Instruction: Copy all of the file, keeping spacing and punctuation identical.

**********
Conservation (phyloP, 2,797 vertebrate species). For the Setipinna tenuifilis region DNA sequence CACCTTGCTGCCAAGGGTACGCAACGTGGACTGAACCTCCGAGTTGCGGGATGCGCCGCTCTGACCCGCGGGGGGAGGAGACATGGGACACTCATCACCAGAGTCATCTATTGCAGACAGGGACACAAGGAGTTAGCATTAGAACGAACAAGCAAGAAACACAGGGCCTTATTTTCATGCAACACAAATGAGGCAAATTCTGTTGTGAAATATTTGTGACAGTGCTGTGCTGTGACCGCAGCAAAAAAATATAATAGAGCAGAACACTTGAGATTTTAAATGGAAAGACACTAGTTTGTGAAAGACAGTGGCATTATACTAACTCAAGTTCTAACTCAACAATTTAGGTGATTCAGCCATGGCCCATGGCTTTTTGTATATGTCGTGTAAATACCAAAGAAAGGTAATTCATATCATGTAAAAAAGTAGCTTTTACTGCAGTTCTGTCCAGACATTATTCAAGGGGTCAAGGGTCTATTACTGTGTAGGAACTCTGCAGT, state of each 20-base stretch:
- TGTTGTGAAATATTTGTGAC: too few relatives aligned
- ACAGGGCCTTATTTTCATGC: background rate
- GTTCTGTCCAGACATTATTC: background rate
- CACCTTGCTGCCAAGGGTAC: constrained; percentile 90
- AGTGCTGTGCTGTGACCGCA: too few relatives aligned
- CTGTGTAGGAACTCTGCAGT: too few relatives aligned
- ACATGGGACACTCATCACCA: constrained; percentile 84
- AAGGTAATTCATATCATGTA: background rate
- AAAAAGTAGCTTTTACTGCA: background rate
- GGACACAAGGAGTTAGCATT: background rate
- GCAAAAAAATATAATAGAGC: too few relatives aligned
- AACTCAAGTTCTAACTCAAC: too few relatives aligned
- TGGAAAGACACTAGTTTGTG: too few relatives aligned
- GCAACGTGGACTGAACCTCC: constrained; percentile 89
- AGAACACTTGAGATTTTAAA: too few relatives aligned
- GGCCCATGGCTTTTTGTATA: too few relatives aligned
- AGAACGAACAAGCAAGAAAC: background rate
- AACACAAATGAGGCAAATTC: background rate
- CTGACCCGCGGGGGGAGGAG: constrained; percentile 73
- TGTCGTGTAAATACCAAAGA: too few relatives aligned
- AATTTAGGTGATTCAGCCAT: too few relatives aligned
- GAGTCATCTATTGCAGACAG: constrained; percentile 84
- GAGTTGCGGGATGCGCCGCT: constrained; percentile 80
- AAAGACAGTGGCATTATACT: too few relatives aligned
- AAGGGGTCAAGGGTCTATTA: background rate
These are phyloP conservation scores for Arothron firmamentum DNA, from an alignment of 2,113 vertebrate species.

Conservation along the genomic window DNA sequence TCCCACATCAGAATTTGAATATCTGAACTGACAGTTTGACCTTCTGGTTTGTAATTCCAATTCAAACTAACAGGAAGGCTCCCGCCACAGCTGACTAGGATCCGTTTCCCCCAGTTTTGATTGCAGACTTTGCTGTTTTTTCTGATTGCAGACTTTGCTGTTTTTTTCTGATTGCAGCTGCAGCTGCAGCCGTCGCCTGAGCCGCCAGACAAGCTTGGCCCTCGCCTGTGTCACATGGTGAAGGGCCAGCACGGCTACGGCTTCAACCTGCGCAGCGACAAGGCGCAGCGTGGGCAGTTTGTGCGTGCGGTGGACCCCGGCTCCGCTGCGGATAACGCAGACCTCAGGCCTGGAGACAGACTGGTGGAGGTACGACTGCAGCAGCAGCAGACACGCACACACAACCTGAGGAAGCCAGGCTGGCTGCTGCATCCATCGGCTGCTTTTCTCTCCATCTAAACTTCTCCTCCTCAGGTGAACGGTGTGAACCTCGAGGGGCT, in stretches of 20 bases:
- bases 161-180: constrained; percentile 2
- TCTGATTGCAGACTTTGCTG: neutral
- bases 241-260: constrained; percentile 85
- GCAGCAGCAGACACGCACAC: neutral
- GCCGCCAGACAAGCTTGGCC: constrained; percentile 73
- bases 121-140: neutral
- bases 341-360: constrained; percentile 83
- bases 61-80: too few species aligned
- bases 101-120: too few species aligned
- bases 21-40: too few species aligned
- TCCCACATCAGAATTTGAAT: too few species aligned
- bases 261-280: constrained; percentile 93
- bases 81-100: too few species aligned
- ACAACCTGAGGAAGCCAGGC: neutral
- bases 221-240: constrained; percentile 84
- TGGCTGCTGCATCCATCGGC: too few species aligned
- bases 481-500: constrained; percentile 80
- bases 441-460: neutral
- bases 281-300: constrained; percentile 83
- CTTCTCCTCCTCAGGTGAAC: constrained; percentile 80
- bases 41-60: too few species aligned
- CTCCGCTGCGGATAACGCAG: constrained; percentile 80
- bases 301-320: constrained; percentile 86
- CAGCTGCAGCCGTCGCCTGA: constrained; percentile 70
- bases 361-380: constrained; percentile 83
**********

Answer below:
Conservation (phyloP, 2,797 vertebrate species). For the Setipinna tenuifilis region DNA sequence CACCTTGCTGCCAAGGGTACGCAACGTGGACTGAACCTCCGAGTTGCGGGATGCGCCGCTCTGACCCGCGGGGGGAGGAGACATGGGACACTCATCACCAGAGTCATCTATTGCAGACAGGGACACAAGGAGTTAGCATTAGAACGAACAAGCAAGAAACACAGGGCCTTATTTTCATGCAACACAAATGAGGCAAATTCTGTTGTGAAATATTTGTGACAGTGCTGTGCTGTGACCGCAGCAAAAAAATATAATAGAGCAGAACACTTGAGATTTTAAATGGAAAGACACTAGTTTGTGAAAGACAGTGGCATTATACTAACTCAAGTTCTAACTCAACAATTTAGGTGATTCAGCCATGGCCCATGGCTTTTTGTATATGTCGTGTAAATACCAAAGAAAGGTAATTCATATCATGTAAAAAAGTAGCTTTTACTGCAGTTCTGTCCAGACATTATTCAAGGGGTCAAGGGTCTATTACTGTGTAGGAACTCTGCAGT, state of each 20-base stretch:
- TGTTGTGAAATATTTGTGAC: too few relatives aligned
- ACAGGGCCTTATTTTCATGC: background rate
- GTTCTGTCCAGACATTATTC: background rate
- CACCTTGCTGCCAAGGGTAC: constrained; percentile 90
- AGTGCTGTGCTGTGACCGCA: too few relatives aligned
- CTGTGTAGGAACTCTGCAGT: too few relatives aligned
- ACATGGGACACTCATCACCA: constrained; percentile 84
- AAGGTAATTCATATCATGTA: background rate
- AAAAAGTAGCTTTTACTGCA: background rate
- GGACACAAGGAGTTAGCATT: background rate
- GCAAAAAAATATAATAGAGC: too few relatives aligned
- AACTCAAGTTCTAACTCAAC: too few relatives aligned
- TGGAAAGACACTAGTTTGTG: too few relatives aligned
- GCAACGTGGACTGAACCTCC: constrained; percentile 89
- AGAACACTTGAGATTTTAAA: too few relatives aligned
- GGCCCATGGCTTTTTGTATA: too few relatives aligned
- AGAACGAACAAGCAAGAAAC: background rate
- AACACAAATGAGGCAAATTC: background rate
- CTGACCCGCGGGGGGAGGAG: constrained; percentile 73
- TGTCGTGTAAATACCAAAGA: too few relatives aligned
- AATTTAGGTGATTCAGCCAT: too few relatives aligned
- GAGTCATCTATTGCAGACAG: constrained; percentile 84
- GAGTTGCGGGATGCGCCGCT: constrained; percentile 80
- AAAGACAGTGGCATTATACT: too few relatives aligned
- AAGGGGTCAAGGGTCTATTA: background rate
These are phyloP conservation scores for Arothron firmamentum DNA, from an alignment of 2,113 vertebrate species.

Conservation along the genomic window DNA sequence TCCCACATCAGAATTTGAATATCTGAACTGACAGTTTGACCTTCTGGTTTGTAATTCCAATTCAAACTAACAGGAAGGCTCCCGCCACAGCTGACTAGGATCCGTTTCCCCCAGTTTTGATTGCAGACTTTGCTGTTTTTTCTGATTGCAGACTTTGCTGTTTTTTTCTGATTGCAGCTGCAGCTGCAGCCGTCGCCTGAGCCGCCAGACAAGCTTGGCCCTCGCCTGTGTCACATGGTGAAGGGCCAGCACGGCTACGGCTTCAACCTGCGCAGCGACAAGGCGCAGCGTGGGCAGTTTGTGCGTGCGGTGGACCCCGGCTCCGCTGCGGATAACGCAGACCTCAGGCCTGGAGACAGACTGGTGGAGGTACGACTGCAGCAGCAGCAGACACGCACACACAACCTGAGGAAGCCAGGCTGGCTGCTGCATCCATCGGCTGCTTTTCTCTCCATCTAAACTTCTCCTCCTCAGGTGAACGGTGTGAACCTCGAGGGGCT, in stretches of 20 bases:
- bases 161-180: constrained; percentile 2
- TCTGATTGCAGACTTTGCTG: neutral
- bases 241-260: constrained; percentile 85
- GCAGCAGCAGACACGCACAC: neutral
- GCCGCCAGACAAGCTTGGCC: constrained; percentile 73
- bases 121-140: neutral
- bases 341-360: constrained; percentile 83
- bases 61-80: too few species aligned
- bases 101-120: too few species aligned
- bases 21-40: too few species aligned
- TCCCACATCAGAATTTGAAT: too few species aligned
- bases 261-280: constrained; percentile 93
- bases 81-100: too few species aligned
- ACAACCTGAGGAAGCCAGGC: neutral
- bases 221-240: constrained; percentile 84
- TGGCTGCTGCATCCATCGGC: too few species aligned
- bases 481-500: constrained; percentile 80
- bases 441-460: neutral
- bases 281-300: constrained; percentile 83
- CTTCTCCTCCTCAGGTGAAC: constrained; percentile 80
- bases 41-60: too few species aligned
- CTCCGCTGCGGATAACGCAG: constrained; percentile 80
- bases 301-320: constrained; percentile 86
- CAGCTGCAGCCGTCGCCTGA: constrained; percentile 70
- bases 361-380: constrained; percentile 83